Tell Git Your Intentions

28 May 2018

What’s your Git workflow?

I’ll show you what mine was for almost 5 years, and then a few weeks ago, it all changed.

To keep things simple, let’s assume I’ve got some unstaged changes in my repo and all of the changes are good to go for my next commit. I always start with git add -p to review all changes one small chunk at a time:

Take a look at my flow when there’s just one new file involved. Did you notice how things get a lot more awkward? I also lose the benefits of partially adding changes with new files — I’m left with scanning over all of the changes after I’ve added them. The flowchart above assumes the happy path. Often, I’ll want to only commit some things and not others, so I have to go back and check out some of the added changes.

A few weeks ago, I was reviewing a cached diff after adding some new files, and I realised that I’d paginated through the changes without carefully reading them. I was disappointed in myself for letting the ball slip and frustrated with the workflow. This wasn’t the first time I’d caught myself doing that.

People often talk about how powerful Git is. Given that, this workflow seemed unnecessarily awkward. There must be a better way. So, after 5 years of using that same workflow, I decided to turn to Google to look for that better way. I typed in “partially adding new files git”, and that’s when I discovered my new best friend:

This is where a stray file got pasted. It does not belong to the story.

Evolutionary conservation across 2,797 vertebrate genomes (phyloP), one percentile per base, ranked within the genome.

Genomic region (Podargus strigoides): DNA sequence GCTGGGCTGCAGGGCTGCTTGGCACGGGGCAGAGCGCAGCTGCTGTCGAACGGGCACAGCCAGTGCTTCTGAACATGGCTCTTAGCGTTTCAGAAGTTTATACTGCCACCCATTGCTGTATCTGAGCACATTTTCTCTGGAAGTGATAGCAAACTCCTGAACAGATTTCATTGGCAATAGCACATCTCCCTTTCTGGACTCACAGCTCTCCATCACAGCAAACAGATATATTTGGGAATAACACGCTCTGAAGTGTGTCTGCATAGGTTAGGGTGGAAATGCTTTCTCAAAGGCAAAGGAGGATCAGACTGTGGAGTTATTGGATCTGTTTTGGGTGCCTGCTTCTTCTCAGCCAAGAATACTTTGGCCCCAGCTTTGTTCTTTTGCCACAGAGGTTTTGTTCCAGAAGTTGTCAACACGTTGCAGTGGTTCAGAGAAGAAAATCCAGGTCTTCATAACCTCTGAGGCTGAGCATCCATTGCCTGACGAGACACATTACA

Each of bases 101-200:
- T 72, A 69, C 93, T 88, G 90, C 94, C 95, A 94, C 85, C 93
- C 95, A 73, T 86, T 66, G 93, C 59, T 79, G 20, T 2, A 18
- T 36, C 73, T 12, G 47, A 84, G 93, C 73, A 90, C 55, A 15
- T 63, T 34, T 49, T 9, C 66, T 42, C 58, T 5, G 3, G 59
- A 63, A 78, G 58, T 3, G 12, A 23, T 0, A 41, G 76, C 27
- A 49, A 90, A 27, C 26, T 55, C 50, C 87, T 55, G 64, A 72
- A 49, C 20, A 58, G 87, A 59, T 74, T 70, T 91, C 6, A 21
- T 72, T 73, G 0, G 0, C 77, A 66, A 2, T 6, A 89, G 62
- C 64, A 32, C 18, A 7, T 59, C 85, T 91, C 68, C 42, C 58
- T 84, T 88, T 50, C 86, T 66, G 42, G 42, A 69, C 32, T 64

-N, –intent-to-add Record only the fact that the path will be added later. An entry for the path is placed in the index with no content. This is useful for, among other things, showing the unstaged content of such files with git diff and committing them with git commit -a.

This means that if I had a new file ready to be committed, I could type in git add -N <new_file> and then do git add -p against that file.

So, here’s what my new Git workflow looks like:

Isn’t that much better?

With the --intent-to-add option, all of my files are now subject to VIP (that’s Very Important Partial add) treatment, meaning fewer errors and better crafted commits.

What do you think? Had you heard of the ‘intent-to-add’ option before?

If you’re looking at my workflow and thinking of a new way to step it up even more, then please get in touch with me. I’m @nodunayo on Twitter.

tags: git, software-development

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